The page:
Holiday Question Show

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Time for our ever-popular Holiday Question Show, where we answer listeners' questions, including: Why do only some planets have rings? What do male mosquitos eat? Where would we put a resurrected mammoth? 

 

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Part One

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  • Luis Ochoa of Montreal asks: "I have heard that if you want to accelerate the ripening of any kind of fruit, you can simply put it beside an apple or a tomato and it will ripen faster. Is this true?" Joining us to help answer this question is Dr. Karen Samis, an Assistant Professor in the Department of Biology at the University of Prince Edward Island in Charlottetown.

  • 7-year-old Patrick Hughes of Vancouver asks: "Why do gas giant planets have rings, but the rocky planets do not?" For the answer, we spoke with Dr. Wesley Fraser, a Plaskett Fellow at the Herzberg Institute of Astrophysics in Victoria, BC.

  • 11-year-old Ayla Devlin of Toronto, Ontario asks: "If only the female mosquito consumes blood meals, what do male mosquitoes eat?" Joining us with the answer is Dr. Fiona Hunter, a Professor specializing in Medical and Veterinary Entomology with the Department of Biological Sciences at Brock University in St. Catharine's, Ontario.

  • Ken Smith of St. Catharine's, Ontario asks: "If scientists could use fossilized DNA to bring back the woolly mammoth, then could the mammoths thrive somewhere in the modern Canadian landscape?" Joining us to talk about this is Dr. Grant Zazula, the Yukon Palaeontologist with the Government of Yukon in Whitehorse.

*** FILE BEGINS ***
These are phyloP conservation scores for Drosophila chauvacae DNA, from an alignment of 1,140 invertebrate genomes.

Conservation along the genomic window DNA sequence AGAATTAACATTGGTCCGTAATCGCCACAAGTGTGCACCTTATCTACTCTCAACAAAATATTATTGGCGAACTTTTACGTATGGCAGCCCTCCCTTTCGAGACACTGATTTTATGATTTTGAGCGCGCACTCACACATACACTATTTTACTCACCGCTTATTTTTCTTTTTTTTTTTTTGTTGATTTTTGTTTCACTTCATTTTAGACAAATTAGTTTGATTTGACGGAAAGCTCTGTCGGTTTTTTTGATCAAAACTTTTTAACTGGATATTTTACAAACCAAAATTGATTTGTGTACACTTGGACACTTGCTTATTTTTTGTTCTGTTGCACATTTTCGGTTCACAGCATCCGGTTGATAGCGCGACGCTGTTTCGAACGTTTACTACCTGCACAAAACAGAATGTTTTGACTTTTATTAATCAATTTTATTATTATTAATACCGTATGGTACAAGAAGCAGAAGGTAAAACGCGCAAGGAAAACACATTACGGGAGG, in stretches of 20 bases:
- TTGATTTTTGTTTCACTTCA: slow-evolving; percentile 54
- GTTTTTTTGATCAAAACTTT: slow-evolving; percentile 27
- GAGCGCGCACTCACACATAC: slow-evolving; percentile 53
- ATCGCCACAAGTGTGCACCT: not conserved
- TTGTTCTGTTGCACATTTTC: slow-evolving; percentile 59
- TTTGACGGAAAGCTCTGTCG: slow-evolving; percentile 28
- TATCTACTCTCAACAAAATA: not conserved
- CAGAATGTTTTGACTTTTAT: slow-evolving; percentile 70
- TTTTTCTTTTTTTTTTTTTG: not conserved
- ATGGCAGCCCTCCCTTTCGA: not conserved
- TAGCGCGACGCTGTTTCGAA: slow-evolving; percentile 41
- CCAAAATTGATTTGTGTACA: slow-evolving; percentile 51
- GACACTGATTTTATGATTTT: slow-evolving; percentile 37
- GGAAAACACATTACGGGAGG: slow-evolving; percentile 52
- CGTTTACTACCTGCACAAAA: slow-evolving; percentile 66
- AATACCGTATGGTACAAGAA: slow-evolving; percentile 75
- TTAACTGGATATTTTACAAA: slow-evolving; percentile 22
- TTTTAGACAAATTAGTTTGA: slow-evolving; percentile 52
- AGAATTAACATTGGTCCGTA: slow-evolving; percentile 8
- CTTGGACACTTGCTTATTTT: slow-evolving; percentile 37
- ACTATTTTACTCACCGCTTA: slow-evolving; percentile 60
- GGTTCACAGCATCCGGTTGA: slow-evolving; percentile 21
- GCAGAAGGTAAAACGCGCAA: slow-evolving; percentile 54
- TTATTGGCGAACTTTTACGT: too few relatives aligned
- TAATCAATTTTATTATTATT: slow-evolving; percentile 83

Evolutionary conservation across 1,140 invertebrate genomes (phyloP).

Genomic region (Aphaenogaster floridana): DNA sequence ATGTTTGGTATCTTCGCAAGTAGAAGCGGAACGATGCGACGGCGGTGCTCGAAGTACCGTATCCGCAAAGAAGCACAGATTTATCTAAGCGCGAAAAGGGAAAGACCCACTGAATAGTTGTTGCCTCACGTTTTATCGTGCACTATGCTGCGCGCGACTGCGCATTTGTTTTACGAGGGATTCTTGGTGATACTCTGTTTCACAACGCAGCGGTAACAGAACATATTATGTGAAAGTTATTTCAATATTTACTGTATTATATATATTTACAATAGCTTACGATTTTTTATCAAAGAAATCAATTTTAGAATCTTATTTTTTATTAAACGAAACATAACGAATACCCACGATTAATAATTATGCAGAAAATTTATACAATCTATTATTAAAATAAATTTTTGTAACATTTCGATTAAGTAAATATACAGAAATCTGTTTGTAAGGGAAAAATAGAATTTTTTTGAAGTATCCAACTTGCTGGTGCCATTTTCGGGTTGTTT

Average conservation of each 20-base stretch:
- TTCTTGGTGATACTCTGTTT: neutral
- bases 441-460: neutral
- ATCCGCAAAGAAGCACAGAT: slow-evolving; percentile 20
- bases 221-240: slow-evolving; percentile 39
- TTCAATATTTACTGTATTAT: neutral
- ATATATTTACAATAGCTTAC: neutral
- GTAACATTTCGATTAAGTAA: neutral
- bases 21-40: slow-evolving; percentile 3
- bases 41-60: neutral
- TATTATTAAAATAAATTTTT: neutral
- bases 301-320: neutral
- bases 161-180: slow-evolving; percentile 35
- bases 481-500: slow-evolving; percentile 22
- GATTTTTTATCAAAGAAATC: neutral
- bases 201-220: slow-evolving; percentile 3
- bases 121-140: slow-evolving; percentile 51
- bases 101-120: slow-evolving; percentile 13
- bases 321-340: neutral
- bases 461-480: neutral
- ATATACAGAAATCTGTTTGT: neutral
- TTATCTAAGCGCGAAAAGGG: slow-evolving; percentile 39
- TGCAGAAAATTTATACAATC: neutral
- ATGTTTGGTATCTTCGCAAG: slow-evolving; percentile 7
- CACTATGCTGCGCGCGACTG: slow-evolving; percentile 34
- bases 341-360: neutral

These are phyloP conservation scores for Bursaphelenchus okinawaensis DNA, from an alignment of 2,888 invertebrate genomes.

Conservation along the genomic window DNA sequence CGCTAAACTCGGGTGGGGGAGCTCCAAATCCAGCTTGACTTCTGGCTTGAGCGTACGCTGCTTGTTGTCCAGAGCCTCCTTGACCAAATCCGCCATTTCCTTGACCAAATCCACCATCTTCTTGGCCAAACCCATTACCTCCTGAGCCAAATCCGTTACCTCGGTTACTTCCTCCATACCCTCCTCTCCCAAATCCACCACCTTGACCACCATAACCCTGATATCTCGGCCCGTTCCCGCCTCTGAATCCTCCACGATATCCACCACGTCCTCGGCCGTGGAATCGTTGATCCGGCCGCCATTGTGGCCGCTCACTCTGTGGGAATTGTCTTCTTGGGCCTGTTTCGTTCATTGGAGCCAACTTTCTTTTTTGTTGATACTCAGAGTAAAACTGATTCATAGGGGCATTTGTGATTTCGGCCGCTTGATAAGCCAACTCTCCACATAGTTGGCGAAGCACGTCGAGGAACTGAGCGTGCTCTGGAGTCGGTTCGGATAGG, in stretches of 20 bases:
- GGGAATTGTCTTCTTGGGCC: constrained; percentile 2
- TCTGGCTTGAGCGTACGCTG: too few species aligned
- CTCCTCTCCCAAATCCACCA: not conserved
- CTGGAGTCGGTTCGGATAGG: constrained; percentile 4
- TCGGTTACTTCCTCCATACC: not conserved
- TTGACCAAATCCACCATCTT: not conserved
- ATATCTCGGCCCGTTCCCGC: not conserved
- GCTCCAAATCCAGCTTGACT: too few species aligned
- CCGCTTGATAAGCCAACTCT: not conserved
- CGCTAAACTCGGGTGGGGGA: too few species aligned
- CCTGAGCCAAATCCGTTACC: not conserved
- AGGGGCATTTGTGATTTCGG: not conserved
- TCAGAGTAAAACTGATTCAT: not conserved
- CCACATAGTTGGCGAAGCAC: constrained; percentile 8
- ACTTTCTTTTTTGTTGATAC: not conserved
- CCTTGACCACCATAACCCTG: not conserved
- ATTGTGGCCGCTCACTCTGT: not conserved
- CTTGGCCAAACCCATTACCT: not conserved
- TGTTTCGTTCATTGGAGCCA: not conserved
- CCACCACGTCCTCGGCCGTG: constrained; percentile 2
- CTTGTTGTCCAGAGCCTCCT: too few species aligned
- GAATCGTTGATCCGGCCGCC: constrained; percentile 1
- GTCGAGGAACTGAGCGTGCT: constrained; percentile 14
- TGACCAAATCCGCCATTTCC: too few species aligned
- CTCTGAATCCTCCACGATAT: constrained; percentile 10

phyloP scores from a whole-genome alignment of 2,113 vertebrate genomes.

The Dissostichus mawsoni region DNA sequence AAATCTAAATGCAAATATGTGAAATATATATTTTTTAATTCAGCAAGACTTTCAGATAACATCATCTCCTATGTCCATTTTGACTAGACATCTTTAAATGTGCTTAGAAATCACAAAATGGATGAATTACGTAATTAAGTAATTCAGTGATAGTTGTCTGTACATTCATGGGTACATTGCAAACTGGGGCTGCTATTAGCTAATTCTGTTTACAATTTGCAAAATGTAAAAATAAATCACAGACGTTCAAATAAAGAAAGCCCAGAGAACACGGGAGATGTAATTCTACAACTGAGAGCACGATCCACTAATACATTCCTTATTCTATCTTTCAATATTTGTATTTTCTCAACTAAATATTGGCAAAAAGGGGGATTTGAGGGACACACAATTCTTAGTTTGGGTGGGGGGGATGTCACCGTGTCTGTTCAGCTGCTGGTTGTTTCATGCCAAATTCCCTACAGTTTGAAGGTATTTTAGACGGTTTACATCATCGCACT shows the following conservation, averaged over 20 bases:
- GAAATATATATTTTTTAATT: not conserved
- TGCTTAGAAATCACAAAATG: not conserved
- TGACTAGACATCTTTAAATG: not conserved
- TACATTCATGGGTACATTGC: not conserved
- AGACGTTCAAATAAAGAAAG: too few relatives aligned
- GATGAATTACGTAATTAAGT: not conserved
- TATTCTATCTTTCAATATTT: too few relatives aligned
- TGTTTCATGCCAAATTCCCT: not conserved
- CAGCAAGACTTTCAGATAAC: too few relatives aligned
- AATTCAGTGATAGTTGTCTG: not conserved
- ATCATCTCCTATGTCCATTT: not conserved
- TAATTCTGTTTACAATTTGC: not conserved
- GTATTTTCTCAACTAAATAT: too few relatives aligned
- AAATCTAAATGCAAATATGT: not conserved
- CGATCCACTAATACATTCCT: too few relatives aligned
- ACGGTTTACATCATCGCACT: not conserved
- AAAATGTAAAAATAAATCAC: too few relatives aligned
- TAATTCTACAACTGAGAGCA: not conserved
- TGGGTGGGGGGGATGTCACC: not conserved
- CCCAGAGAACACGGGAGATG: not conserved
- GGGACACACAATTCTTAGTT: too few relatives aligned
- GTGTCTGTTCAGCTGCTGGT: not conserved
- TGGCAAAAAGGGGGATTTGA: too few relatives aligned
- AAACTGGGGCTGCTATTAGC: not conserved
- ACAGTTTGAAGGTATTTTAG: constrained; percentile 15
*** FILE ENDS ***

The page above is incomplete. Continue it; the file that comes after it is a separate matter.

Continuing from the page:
• Mick McGowan of Okotoks, Alberta asks: "Why does the temperature seem to continue to drop in the morning, even after the sun has risen?" Joining us to help with this question is Dr. Elyn Humprheys, an Associate Professor in the Department of Geography and Environmental Studies at Carleton University.


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Part Two

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  • 5-year old Qing James, of Hamilton Ontario asks: "How do bees make honeycombs in perfect hexagons?" To help us answer that question, we went to Andony Melathopoulos who is an Interdisciplinary PhD candidate at Dalhousie University in Halifax, Nova Scotia.

  • Samantha Hannan of Toronto asks: "If I cover one of my eyes when entering a bright room, will my exposed pupil constrict while the covered one remains dilated?" Helping us see the answer clearly is Dr. Lisa Gould, an Ophthalmologist and Associate Professor at the University of Manitoba in Winnipeg.

  • Klaus Schmid of Hornby Island, British Columbia, asks: "Why do propellers on twin-engine aircraft rotate in the same direction on some, and opposite directions on others?" To help us keep our heads from spinning with this question, we went to Dr. Meyer Nahon, a Professor in the Department of Mechanical Engineering at McGill University in Montreal.

  • Larry Sadler from Etobicoke, Ontario, asks: "Planets in our solar system orbit in the same direction as the spin of the sun. Is it possible for planets around other stars to orbit in the opposite direction to the star's spin?" We spoke to Dr. Quinn Konopacky, a Postdoctoral Fellow at the Dunlap Institute for Astronomy and Astrophysics with the University of Toronto for the answer.

  • Emile Kehimkar of Toronto, Ontario asks: "Salt is commonly used to melt ice on roads, but it can also be used for speeding up the freezing of ice cream. How does salt melt ice in one reaction and freeze it in another?" Joining us with the answer is Dr. Douglas Goff, Professor in the Department of Food Science at the University of Guelph.


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Theme music bed copyright Raphaël Gluckstein, Creative Commons License by-nc-nd-2.0